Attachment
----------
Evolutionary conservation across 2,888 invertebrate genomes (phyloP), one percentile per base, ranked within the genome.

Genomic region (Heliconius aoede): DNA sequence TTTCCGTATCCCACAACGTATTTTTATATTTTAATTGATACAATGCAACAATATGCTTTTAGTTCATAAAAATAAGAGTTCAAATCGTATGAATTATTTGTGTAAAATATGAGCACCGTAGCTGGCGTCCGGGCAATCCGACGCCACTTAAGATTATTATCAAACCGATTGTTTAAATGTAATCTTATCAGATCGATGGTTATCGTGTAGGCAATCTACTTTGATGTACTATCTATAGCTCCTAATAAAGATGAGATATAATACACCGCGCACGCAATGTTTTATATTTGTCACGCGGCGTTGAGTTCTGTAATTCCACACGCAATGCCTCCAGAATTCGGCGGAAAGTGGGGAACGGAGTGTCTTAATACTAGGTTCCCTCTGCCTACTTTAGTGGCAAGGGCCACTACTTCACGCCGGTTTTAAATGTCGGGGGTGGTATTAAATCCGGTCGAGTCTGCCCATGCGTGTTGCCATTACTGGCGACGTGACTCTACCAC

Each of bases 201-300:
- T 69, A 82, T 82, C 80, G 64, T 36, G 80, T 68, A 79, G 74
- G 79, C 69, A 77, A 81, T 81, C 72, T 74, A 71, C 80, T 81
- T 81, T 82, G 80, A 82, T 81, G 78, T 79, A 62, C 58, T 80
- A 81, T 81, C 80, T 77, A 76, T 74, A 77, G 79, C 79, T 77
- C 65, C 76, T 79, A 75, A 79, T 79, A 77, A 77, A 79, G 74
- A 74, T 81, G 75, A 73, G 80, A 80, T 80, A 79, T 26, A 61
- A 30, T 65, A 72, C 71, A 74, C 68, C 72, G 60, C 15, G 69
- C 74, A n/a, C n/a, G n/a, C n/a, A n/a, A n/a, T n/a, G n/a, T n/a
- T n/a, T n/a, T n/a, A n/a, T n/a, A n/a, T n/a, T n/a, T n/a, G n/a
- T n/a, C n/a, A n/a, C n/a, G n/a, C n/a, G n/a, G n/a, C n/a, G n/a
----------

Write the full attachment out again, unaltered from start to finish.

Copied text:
Evolutionary conservation across 2,888 invertebrate genomes (phyloP), one percentile per base, ranked within the genome.

Genomic region (Heliconius aoede): DNA sequence TTTCCGTATCCCACAACGTATTTTTATATTTTAATTGATACAATGCAACAATATGCTTTTAGTTCATAAAAATAAGAGTTCAAATCGTATGAATTATTTGTGTAAAATATGAGCACCGTAGCTGGCGTCCGGGCAATCCGACGCCACTTAAGATTATTATCAAACCGATTGTTTAAATGTAATCTTATCAGATCGATGGTTATCGTGTAGGCAATCTACTTTGATGTACTATCTATAGCTCCTAATAAAGATGAGATATAATACACCGCGCACGCAATGTTTTATATTTGTCACGCGGCGTTGAGTTCTGTAATTCCACACGCAATGCCTCCAGAATTCGGCGGAAAGTGGGGAACGGAGTGTCTTAATACTAGGTTCCCTCTGCCTACTTTAGTGGCAAGGGCCACTACTTCACGCCGGTTTTAAATGTCGGGGGTGGTATTAAATCCGGTCGAGTCTGCCCATGCGTGTTGCCATTACTGGCGACGTGACTCTACCAC

Each of bases 201-300:
- T 69, A 82, T 82, C 80, G 64, T 36, G 80, T 68, A 79, G 74
- G 79, C 69, A 77, A 81, T 81, C 72, T 74, A 71, C 80, T 81
- T 81, T 82, G 80, A 82, T 81, G 78, T 79, A 62, C 58, T 80
- A 81, T 81, C 80, T 77, A 76, T 74, A 77, G 79, C 79, T 77
- C 65, C 76, T 79, A 75, A 79, T 79, A 77, A 77, A 79, G 74
- A 74, T 81, G 75, A 73, G 80, A 80, T 80, A 79, T 26, A 61
- A 30, T 65, A 72, C 71, A 74, C 68, C 72, G 60, C 15, G 69
- C 74, A n/a, C n/a, G n/a, C n/a, A n/a, A n/a, T n/a, G n/a, T n/a
- T n/a, T n/a, T n/a, A n/a, T n/a, A n/a, T n/a, T n/a, T n/a, G n/a
- T n/a, C n/a, A n/a, C n/a, G n/a, C n/a, G n/a, G n/a, C n/a, G n/a